Life-long Learning

Next Chapter Book Club engages adults with developmental disabilities

Three years ago Oprah Winfrey reintroduced her famous book club called Oprah’s Book Club 2.0. This new version places an emphasis on using social media to discuss titles so that participants are able to connect and interact with one another. Social connection has always been the driving force behind book clubs and is especially true for an organization called the Next Chapter Book Club. It provides adults with intellectual and developmental disabilities the opportunity to read, discuss books, and socialize in an age appropriate setting.

Denise Gehringer is the Program Coordinator at the Ollie Webb Center in Omaha where she oversees the Next Chapter Book Club as well as several other programs offered there. She has been passionate about helping people with intellectual and developmental disabilities ever since her son was born with Down syndrome. “They have the same desires as everyone else and want to live their lives just like the rest of us,” she said. “With just a little bit of support, they can have that.”

The program began in Omaha in 2011 and is part of a national program founded at Ohio State University in 2002. There are more than 250 clubs nationally in more than 100 cities that serve 1,500 adults, ages 18 and up. Omaha currently has 12 clubs and is the third largest in the nation. Each club has up to eight members and two or three volunteer facilitators. Meetings are weekly for one hour, held at public locations such as Panera, and near members’ homes to make transportation easier.

The meeting format is casual with members gathering at the beginning and chatting about daily happenings. Once the meeting begins, members take turns reading a few pages, stopping occasionally to ask questions or discuss a topic. If a member isn’t able to read themselves, then they can shadow, in which a facilitator reads a few words and the member repeats them for the group.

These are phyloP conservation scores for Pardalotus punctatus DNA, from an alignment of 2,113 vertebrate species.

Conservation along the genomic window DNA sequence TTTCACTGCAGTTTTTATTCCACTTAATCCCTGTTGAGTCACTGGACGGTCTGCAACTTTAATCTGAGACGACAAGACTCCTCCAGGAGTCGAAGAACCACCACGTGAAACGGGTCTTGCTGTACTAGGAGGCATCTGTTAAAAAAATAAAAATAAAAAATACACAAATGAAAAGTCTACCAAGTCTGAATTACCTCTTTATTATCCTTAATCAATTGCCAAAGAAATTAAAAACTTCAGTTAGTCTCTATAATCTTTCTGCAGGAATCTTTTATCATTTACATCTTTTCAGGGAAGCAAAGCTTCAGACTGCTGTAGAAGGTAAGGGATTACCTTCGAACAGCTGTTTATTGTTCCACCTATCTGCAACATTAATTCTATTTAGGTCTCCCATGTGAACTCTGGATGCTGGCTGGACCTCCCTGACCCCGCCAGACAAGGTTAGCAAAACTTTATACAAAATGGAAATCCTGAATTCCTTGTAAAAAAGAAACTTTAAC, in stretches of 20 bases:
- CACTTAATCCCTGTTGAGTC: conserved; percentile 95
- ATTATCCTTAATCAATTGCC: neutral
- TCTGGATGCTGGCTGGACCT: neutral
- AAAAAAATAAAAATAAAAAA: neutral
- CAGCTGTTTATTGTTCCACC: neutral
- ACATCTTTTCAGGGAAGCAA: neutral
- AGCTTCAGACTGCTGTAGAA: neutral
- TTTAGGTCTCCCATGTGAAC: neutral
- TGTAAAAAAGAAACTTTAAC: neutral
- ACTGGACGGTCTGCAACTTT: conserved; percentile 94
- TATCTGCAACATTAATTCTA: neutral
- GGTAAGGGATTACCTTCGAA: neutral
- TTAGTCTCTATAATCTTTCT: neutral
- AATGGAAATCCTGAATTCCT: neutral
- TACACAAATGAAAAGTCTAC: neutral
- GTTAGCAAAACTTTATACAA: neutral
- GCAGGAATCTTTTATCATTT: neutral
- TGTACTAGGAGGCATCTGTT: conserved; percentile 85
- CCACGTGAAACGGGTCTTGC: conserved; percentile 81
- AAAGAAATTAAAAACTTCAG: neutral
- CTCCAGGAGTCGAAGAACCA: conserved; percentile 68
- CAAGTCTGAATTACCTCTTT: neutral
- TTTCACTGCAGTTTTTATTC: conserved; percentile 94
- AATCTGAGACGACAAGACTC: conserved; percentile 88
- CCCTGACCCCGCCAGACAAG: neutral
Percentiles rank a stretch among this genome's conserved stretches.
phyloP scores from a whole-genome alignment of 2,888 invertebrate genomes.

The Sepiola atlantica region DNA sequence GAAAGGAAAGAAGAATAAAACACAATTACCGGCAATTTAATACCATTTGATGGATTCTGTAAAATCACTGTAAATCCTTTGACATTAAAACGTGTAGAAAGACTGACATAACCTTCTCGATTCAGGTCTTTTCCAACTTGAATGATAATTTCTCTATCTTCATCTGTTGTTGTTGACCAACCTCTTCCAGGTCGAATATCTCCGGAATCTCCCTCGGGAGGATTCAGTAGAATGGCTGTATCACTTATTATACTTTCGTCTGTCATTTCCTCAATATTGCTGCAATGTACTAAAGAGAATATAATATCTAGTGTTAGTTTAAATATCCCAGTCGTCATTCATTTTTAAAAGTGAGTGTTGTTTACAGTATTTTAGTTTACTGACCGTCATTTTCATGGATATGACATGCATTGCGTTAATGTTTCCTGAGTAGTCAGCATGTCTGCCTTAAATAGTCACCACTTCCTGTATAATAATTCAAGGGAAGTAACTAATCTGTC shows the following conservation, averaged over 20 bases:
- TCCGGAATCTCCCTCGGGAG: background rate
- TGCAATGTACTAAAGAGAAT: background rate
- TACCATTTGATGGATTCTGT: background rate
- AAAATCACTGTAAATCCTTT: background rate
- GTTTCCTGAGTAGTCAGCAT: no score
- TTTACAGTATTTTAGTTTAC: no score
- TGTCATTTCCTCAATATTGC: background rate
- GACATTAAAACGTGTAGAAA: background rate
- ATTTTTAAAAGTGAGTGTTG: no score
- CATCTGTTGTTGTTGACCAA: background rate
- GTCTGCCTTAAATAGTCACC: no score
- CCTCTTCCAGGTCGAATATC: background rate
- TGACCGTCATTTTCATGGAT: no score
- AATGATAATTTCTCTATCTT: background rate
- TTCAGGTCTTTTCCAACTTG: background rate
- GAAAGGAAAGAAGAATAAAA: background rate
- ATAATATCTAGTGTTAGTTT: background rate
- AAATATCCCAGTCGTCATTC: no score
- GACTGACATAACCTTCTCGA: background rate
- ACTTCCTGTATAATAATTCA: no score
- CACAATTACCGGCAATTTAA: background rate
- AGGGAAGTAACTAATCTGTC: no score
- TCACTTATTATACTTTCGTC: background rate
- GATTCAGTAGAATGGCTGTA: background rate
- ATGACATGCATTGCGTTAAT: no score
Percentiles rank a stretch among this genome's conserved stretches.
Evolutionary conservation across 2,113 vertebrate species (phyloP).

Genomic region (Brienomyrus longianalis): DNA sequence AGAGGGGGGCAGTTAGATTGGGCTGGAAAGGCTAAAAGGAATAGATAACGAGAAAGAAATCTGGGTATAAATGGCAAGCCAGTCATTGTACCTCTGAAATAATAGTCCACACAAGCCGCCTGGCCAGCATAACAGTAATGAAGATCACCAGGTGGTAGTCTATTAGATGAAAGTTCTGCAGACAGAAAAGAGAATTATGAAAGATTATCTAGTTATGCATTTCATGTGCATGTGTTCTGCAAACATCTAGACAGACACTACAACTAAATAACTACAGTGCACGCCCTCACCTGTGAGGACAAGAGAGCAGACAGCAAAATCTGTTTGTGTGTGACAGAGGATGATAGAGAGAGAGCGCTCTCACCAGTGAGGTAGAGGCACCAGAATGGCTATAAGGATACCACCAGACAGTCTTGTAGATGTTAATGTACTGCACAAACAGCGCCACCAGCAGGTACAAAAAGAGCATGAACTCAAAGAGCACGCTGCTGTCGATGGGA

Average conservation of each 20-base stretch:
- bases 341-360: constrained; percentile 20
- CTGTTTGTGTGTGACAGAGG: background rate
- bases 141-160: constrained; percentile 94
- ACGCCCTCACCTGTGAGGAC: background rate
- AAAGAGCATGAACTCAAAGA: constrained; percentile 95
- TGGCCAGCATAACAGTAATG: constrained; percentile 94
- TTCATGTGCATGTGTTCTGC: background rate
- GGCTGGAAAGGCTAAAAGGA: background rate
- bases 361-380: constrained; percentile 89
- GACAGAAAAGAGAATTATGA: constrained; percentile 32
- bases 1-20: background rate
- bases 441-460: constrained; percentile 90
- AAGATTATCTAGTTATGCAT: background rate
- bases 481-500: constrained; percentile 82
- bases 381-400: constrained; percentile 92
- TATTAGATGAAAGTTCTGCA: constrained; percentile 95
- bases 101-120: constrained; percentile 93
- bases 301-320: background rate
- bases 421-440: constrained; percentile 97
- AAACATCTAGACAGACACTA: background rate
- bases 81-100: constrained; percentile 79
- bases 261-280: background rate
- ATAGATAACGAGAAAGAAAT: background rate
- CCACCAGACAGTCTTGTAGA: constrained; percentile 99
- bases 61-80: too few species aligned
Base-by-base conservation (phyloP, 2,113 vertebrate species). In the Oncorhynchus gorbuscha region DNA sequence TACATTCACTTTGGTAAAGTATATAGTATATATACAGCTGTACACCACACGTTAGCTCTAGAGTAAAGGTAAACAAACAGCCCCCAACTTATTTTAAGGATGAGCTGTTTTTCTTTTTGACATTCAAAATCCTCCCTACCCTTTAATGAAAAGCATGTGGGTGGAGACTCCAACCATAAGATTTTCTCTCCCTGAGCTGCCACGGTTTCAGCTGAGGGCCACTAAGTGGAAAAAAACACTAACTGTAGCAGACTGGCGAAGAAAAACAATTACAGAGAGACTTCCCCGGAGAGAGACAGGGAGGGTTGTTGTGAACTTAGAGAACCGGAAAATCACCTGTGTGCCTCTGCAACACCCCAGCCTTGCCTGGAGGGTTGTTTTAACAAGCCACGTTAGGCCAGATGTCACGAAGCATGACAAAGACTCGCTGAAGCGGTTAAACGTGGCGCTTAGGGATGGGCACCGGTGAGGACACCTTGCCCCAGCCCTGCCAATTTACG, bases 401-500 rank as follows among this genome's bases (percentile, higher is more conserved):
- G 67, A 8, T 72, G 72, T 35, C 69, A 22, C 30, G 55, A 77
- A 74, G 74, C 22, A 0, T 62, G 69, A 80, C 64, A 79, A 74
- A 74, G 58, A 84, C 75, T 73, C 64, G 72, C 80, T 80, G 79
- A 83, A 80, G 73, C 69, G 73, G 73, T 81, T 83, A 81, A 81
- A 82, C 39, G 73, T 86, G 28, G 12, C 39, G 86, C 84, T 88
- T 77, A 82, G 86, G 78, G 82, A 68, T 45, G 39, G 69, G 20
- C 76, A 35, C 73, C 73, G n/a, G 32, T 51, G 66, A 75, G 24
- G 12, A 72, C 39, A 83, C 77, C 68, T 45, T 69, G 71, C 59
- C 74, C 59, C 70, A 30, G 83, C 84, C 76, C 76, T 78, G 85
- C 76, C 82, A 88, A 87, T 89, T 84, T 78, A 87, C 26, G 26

Many of the books that clubs read are classics such as Sherlock Holmes, The Wizard of Oz, or Huck Finn. Contemporary books are also included, and club members vote on every title. Often once a group has finished a book they get together and watch the movie version, which provides additional social interaction. Books are provided by the Ollie Webb Center’s lending library that is funded by grants from the United Way of the Midlands and the Meyer Foundation for Disabilities.

Jenny Koley has been a club member since it began in Omaha and said even though she’s always enjoyed reading, she has grown to love it even more since joining the Next Chapter Book Club. “I like being with my friends every week and getting out,” she said. “The books are all good, and we read so many different things. One of my favorites was Around the World in 80 Days.”

Becky Kalinski has been a club facilitator since the group formed and volunteered at a friend’s suggestion. “You could be having the worst day, and then you come here and it turns everything around,” she said. “You get to read, be with friends, and it’s such a positive experience.” Kalinski is a teacher by trade and recently won the 2014 Volunteer of the Year award for the Next Chapter Book Club.

The program has been so successful in Omaha there is a waiting list of members who would like to join a group. The only thing preventing more groups from forming is having enough volunteers who will facilitate. “There are several areas throughout the city that have people who are ready to form a group, we just need facilitators,” Gehringer said. All volunteers undergo background checks and receive training. “It’s only an hour a week and such a great experience. Once members form these social connections they become friends for life.”

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